Having a central library where the planners announced Thursday they want to put it, at the northwest corner of Bronson Avenue and Albert Street, isn’t a tragedy — a central library should be central, sure, but that spot is, and will be even more so once LeBreton Flats fills in. The particular piece of land the library staff have chosen comes with some challenges, such as being distinctly uphill from the nearest transit station, but centralness isn’t one of them.
What it doesn’t do so well, though, is serve the Ottawans who use the current main library at Laurier Avenue and Metcalfe Street as their local branch. Libraries are places to get and return books — and places for meetings and lectures and homework, English and French classes, baby groups and free Internet access. For refuge from the cold in winter and heat in summer. Places you can go and be among people and nobody asks you why you aren’t buying anything. Libraries are community centres disguised as book repositories.
This one will also be an exhibition space for Library and Archives Canada and, we hope, a minor tourist destination.
Moving the downtown branch nearly a kilometre west will be good for northwest Centretown, great for Dalhousie and eventually LeBreton Flats. But the new site is nearly as far from Elgin and Gladstone as the Rideau Street branch in Sandy Hill or the Sunnyside branch in Old Ottawa South. After the move, Centrepointe will be better covered by libraries than Centretown.
Library chief executive Danielle McDonald found herself caught between Somerset Coun. Catherine McKenney (a library board trustee) and Barrhaven Coun. Jan Harder (a former chair of the library board) on this as she took questions in the presentation revealing the plans.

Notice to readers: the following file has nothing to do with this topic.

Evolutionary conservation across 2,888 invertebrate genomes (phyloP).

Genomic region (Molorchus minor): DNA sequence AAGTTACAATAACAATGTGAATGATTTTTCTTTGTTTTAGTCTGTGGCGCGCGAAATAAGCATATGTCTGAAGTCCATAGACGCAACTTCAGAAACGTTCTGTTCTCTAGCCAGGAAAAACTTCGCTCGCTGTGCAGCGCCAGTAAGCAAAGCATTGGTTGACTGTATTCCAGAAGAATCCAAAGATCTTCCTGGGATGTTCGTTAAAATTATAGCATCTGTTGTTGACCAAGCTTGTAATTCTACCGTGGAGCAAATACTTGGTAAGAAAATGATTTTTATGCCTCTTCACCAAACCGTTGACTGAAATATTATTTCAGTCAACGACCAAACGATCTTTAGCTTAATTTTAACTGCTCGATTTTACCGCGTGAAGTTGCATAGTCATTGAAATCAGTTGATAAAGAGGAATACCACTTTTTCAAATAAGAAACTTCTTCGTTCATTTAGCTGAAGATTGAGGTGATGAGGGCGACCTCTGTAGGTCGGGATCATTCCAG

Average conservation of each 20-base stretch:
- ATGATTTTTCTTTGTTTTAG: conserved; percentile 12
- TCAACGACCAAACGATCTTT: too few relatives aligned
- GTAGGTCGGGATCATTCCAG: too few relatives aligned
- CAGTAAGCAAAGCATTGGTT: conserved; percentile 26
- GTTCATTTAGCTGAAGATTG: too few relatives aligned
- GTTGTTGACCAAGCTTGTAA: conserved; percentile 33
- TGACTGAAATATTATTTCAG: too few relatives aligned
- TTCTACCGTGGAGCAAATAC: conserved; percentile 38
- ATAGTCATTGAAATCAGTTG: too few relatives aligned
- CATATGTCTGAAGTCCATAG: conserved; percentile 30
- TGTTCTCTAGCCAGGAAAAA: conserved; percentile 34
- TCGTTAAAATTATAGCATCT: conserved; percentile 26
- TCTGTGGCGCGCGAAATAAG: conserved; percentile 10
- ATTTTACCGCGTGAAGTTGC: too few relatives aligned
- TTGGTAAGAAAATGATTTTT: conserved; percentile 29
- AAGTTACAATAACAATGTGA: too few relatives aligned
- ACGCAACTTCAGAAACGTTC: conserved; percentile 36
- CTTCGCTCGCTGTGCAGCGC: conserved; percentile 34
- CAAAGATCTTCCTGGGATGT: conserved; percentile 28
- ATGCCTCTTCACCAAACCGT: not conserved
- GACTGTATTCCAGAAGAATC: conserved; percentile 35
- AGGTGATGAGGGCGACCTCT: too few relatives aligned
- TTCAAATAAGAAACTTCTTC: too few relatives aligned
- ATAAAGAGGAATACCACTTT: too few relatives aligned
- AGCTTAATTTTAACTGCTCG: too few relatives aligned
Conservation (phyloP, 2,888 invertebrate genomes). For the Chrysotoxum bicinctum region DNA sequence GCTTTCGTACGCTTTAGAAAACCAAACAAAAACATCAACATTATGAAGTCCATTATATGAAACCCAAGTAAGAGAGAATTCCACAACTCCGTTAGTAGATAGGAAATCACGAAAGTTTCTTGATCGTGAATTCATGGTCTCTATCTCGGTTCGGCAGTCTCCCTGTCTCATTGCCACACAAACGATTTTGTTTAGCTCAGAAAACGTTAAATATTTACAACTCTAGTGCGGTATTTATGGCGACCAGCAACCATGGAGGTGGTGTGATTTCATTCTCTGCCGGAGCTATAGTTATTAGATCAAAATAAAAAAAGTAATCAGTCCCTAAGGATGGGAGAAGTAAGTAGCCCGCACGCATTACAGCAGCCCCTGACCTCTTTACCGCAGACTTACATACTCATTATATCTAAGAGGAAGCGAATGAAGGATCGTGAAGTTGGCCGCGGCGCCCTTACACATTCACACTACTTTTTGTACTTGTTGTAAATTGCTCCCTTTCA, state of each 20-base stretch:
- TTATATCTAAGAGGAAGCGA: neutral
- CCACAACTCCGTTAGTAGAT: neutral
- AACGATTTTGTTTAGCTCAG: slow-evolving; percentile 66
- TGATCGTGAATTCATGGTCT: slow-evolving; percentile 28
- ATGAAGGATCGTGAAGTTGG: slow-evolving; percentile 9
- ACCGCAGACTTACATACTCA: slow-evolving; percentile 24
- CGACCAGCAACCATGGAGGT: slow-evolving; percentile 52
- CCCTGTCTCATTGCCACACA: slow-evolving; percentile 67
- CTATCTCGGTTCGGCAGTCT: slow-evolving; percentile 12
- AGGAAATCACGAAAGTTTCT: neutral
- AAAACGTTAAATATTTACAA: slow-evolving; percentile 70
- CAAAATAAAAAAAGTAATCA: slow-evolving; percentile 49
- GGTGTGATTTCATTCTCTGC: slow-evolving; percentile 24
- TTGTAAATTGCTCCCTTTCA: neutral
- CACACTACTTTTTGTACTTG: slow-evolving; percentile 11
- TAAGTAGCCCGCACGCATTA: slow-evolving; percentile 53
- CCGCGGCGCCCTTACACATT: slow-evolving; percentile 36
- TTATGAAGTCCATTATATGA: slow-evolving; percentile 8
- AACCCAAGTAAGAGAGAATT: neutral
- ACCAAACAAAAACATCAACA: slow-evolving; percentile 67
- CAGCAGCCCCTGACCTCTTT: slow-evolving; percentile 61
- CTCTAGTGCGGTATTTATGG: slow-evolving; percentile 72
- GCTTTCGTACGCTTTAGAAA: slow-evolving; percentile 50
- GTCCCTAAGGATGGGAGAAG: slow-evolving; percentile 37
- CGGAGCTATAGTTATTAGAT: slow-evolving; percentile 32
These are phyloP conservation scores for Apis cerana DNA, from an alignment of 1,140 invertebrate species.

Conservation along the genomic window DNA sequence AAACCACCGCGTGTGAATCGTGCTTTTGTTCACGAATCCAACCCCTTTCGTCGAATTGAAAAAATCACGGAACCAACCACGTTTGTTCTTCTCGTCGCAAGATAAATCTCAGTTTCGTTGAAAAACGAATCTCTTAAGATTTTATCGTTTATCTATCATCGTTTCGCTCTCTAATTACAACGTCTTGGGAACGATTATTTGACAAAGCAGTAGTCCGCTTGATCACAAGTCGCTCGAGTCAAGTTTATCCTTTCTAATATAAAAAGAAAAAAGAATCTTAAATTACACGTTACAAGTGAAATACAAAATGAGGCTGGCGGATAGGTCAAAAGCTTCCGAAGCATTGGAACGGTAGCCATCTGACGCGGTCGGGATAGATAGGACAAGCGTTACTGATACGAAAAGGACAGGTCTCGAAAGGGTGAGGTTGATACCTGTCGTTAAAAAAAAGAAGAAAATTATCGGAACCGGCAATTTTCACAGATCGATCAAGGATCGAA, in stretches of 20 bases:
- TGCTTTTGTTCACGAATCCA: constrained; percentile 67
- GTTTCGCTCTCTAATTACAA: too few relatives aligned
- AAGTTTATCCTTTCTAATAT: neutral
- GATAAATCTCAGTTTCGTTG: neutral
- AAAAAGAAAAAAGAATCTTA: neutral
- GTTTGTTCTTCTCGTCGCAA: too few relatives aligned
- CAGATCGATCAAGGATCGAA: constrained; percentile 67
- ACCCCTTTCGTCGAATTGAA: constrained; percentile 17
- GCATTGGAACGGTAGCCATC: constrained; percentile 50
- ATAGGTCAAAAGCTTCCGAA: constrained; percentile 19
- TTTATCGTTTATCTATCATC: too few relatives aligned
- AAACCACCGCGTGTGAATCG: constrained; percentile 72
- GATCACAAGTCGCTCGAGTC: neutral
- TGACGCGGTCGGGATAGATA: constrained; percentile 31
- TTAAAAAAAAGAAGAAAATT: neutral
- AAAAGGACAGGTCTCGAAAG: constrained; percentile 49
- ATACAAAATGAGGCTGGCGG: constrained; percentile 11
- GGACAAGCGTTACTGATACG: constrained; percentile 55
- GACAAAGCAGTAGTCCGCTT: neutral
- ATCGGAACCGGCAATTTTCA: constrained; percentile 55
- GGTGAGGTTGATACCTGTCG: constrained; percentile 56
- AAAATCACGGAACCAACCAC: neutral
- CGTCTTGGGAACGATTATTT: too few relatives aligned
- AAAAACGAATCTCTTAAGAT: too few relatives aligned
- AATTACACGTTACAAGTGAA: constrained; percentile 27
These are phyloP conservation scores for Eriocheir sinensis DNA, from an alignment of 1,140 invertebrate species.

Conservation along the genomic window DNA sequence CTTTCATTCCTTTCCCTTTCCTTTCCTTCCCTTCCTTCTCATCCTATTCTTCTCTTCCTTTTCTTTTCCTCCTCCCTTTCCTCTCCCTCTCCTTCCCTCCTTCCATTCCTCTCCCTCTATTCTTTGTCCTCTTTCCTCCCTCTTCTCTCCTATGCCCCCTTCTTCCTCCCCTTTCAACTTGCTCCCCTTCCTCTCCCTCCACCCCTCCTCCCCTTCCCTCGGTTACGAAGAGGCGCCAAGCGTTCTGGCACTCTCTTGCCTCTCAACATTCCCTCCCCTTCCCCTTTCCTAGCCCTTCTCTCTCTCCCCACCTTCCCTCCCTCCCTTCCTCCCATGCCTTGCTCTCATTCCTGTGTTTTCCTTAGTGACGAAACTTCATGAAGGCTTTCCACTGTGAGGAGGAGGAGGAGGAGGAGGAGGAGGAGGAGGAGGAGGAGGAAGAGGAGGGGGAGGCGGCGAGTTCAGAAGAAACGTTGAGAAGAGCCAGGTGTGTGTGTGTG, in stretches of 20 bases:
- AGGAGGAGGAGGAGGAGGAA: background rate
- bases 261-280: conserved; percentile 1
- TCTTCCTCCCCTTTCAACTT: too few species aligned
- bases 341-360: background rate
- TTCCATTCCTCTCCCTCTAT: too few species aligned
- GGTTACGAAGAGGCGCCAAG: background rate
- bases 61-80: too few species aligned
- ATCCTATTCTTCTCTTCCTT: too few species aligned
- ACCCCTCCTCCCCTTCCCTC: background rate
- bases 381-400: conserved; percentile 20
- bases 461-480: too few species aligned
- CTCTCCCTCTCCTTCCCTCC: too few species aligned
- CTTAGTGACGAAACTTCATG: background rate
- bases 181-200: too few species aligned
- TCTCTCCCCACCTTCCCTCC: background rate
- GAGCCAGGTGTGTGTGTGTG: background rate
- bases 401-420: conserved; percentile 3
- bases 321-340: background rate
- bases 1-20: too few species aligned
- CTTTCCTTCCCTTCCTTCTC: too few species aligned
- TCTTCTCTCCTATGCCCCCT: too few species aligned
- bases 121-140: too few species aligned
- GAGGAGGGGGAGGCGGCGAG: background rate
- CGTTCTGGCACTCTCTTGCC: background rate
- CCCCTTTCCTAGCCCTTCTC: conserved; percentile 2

McKenney has a solid argument to make about the loss of a library in some of the neighbourhoods she represents. A kilometre is far if you’re on foot. The difference between a walk and a walk-and-a-transit-ride is meaningful. But if what you hear is McKenney complaining that anything west of Bronson isn’t downtown, it sounds absurd. The distance between the sites is, what, a two-minute drive?
“Is this central library for everybody in this city? Or is this a downtown branch?” Harder demanded, tired of McKenney’s questions about the logistics of reaching the proposed site.
It’s both, McDonald told her: “This is a central library. It does serve as a downtown branch.”
The central library will cost the city about $100 million, as much as the library system’s whole plan for new library branches and expansions everywhere else between now and 2023. Those include a new building in Riverside South (which has no library yet) and either new branches or significant expansions of existing ones in Barrhaven and Orléans.
This is a forecast the library board approved just in September. It leaves out the prospect of a new central library, the details having been too hazy to base any projections on, so all the central-library spending is extra. Even without it the forecast includes warnings that the library will have trouble paying for it all with its current funding.
The still-sketchy financial plan for the new library includes selling the old one, though the planners offered up a worst-case scenario based on the premise that the city can’t get anything for the land. That’s implausible but it’s wise to run the numbers conservatively.
If we need to borrow all that money, it means annual payments of $5.5 million, in the planners’ estimates. Add increased annual operating costs of $1.8 million, because the new central library will be bigger and more ambitious in its offerings because that’s the point, and we’re talking about $7.3 million a year in new costs. About 15 per cent of the library’s 2017 budget of $47.2 million.
Maybe the city could sell the current main library on the condition a small branch be included in redevelopment plans, though that would mean getting less for the property and committing to ongoing operating expenses. Not contemplated in the planning as it stands.
River Coun. Riley Brockington was worried enough about the money to ask McDonald whether there’s any prospect of closing branches to cover central-library costs. No, McDonald replied, we’re not planning any branch closures.
Only the one.
Source: Ottawa Citizen